Driving Record Monitoring
A well-crafted fleet safety program can provide significant benefits to organizations and public agencies of any size. Driver monitoring is an essential element of every fleet safety program. This is typically accomplished by evaluating and monitoring Motor Vehicle Records or MVR’s. MVR monitoring has been the standard practice to assure that drivers maintain an acceptable driving record, on and off the job. However, the MVR monitoring process is not perfect. There can be a significant lag time of weeks or months before a citation is posted to a drivers MVR, especially for serious offences likes DUI and reckless driving.
Vehicle telematics are not a new development in fleet safety. For over 20 years many operators of large commercial fleets have incorporated some form of telematics to obtain additional information about how and where their vehicles are operated. In recent years, the capabilities of telematics solutions have increased significantly. In addition to location, speed, and idling time, telematic systems today can provide valuable additional information:
Today’s telematic systems can alert drivers and supervisors at predetermined thresholds and can also be connected to road and cab facing cameras to obtain a far more accurate view of an event. A telematic program requires the support of senior management. Management not only must support the cost of implementation and ongoing system costs, but also the changes to organizational culture.
There is a tendency for employees to resist telematic programs, as they can be perceived as a tool that takes away flexibility and independence in job performance. Training can offset many of these concerns. It is important that employees understand the purpose of the telematics program is to improve overall fleet safety for the entire organization. Employees should also be educated and on what metrics are being monitoring and what driving behaviors will trigger alerts.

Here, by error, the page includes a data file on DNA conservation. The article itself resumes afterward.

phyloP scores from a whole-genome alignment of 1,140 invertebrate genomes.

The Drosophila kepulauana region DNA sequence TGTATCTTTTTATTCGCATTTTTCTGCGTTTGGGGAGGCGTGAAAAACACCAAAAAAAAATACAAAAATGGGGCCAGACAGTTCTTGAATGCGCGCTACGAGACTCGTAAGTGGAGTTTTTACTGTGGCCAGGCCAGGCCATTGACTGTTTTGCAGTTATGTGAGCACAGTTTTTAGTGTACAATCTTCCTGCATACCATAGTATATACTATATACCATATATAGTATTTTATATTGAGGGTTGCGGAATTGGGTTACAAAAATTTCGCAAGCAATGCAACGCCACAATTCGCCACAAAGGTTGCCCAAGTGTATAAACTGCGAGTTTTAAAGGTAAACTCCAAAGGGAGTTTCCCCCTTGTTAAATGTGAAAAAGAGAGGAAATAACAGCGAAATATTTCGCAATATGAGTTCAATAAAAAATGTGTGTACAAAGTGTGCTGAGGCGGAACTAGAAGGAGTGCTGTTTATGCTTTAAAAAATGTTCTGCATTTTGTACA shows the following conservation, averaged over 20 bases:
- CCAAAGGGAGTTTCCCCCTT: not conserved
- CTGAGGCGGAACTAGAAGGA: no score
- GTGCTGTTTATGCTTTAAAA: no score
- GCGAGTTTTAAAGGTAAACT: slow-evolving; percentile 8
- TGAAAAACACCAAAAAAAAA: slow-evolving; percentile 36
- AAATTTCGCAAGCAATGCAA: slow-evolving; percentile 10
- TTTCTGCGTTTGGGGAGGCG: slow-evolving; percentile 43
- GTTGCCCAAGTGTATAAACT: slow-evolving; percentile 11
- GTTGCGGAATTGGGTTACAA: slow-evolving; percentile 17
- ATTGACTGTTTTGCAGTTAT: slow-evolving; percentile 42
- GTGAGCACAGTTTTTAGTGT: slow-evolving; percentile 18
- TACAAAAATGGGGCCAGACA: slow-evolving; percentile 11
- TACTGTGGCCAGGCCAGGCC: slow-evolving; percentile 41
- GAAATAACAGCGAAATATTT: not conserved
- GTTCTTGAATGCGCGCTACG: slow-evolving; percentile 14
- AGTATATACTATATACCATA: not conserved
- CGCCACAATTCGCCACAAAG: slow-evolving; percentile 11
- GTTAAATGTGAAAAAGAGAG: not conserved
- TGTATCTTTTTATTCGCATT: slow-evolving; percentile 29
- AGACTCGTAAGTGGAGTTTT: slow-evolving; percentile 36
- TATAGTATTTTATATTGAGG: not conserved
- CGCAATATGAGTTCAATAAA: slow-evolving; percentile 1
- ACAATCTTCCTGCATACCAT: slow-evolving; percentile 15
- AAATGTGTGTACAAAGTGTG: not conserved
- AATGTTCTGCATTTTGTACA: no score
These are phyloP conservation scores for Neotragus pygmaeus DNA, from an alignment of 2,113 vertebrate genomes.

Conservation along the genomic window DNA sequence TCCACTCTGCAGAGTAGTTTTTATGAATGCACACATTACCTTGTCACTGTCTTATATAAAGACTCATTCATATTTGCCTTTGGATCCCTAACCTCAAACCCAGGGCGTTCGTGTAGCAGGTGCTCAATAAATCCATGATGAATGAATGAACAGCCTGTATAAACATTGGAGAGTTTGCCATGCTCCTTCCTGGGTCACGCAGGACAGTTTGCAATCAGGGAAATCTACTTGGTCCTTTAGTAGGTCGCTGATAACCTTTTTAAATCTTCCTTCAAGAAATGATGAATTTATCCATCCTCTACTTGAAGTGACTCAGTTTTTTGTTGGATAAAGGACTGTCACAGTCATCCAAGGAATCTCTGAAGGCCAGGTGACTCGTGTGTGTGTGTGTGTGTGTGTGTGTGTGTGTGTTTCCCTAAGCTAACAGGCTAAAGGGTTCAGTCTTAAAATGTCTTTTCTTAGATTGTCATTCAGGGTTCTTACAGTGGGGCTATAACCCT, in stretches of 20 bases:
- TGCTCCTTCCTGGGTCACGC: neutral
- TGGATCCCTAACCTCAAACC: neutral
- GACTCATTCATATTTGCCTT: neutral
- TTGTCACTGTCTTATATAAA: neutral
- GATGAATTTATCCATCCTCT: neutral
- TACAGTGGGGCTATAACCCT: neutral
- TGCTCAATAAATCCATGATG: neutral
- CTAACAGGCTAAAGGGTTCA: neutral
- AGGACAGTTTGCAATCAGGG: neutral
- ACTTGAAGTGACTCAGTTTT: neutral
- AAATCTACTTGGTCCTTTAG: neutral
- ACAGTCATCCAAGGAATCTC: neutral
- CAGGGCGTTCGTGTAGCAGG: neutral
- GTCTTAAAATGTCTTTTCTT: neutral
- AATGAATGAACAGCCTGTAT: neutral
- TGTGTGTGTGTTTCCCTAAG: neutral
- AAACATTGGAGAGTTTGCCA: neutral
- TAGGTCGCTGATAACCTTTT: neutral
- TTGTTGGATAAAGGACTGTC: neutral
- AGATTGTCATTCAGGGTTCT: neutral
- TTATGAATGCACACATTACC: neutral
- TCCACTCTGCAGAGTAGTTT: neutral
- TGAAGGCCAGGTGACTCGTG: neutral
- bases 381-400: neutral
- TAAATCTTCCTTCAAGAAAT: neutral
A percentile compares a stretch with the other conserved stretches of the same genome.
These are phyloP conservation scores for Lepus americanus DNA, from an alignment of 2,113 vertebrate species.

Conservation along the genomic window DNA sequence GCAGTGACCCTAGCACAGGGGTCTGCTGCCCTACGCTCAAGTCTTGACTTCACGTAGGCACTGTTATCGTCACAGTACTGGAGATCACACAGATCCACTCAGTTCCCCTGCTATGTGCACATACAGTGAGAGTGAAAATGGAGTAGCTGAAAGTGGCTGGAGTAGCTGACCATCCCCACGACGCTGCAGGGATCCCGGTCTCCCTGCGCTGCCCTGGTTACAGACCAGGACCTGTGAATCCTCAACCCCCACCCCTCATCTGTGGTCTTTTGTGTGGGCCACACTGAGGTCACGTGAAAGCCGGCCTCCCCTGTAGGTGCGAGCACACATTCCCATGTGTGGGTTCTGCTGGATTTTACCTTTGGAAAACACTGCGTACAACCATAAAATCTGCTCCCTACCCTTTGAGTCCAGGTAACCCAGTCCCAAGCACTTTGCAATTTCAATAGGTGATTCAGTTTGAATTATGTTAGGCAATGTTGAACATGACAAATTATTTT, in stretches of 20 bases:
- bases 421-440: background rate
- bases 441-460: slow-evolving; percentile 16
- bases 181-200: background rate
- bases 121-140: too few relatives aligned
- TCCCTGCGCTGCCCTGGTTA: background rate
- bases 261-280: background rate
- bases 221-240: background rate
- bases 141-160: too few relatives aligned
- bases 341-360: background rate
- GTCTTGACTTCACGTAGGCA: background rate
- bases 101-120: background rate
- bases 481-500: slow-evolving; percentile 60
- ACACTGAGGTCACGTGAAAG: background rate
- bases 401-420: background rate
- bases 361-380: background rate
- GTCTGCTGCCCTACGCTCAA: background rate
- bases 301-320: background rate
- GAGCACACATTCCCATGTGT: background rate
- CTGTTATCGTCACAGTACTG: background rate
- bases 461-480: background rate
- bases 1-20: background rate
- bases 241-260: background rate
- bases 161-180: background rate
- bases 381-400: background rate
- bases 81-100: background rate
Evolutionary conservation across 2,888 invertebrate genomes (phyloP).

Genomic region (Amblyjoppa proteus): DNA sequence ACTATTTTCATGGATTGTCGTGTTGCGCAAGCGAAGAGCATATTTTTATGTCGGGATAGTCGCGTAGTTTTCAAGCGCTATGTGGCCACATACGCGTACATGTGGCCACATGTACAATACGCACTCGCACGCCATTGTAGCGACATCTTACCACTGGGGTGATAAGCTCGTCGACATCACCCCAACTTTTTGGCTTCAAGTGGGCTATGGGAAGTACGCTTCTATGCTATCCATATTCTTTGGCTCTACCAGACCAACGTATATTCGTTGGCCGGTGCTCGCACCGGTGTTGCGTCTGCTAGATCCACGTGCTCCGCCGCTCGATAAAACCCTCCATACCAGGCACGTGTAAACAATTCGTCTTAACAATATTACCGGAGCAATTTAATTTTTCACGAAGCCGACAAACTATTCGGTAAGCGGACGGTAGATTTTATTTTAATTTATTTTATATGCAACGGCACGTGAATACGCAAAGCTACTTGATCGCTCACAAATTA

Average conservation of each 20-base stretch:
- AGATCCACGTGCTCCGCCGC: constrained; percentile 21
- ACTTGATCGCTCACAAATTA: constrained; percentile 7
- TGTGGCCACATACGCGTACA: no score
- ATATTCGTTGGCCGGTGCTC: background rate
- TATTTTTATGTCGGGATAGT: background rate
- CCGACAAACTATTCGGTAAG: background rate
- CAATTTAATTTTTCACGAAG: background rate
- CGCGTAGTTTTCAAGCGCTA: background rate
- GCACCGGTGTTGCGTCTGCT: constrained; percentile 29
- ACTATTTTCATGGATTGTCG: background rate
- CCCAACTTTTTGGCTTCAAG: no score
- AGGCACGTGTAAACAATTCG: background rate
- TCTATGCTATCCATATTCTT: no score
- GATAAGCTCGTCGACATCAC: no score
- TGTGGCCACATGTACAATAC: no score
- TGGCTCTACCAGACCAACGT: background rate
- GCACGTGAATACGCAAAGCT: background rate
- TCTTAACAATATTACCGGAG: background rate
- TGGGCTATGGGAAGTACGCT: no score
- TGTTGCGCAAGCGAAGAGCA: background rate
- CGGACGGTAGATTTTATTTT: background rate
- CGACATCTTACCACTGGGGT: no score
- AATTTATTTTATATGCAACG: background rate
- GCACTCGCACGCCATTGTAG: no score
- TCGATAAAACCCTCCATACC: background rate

A County government with 3,000 drivers installed telematics throughout their fleet of commercial and private passenger vehicles in early 2018. The county informed employees that these systems would be installed, and internally monitored the data, with no employee notifications given for several months. When the County reviewed the preliminary data from their newly installed system, they found that over 80% of their drivers exceeded the speed limit by more than 10 miles per hour, for more than 2 minutes, monthly. This was significantly higher than the county had anticipated.
In early 2019 after the county had internally monitored driver performance for more than six months, they established safety and performance goals to use as a benchmark for evaluating driver performance. These benchmarks were widely circulated to all employees, so that they would be aware of the desired goal and their individual performance.
The next step was to start notifying employees and their supervisors of any unsafe driving behaviors that exceeded the notification thresholds. As employees became aware of their own performance, behavior changed. By the end of 2019, the percentage of county drivers exceeding the speeding criteria was reduced from 80% to 2%. The county also experienced a 53% reduction in their at-fault vehicle accidents.
Telematic systems can be an incredibly valuable resource for any public agency. Those with installed telematic systems consistently experience a reduction in vehicle claims, an in improvement in driver awareness to unsafe behaviors, and see a significant reduction in fleet maintenance and fuel expenses.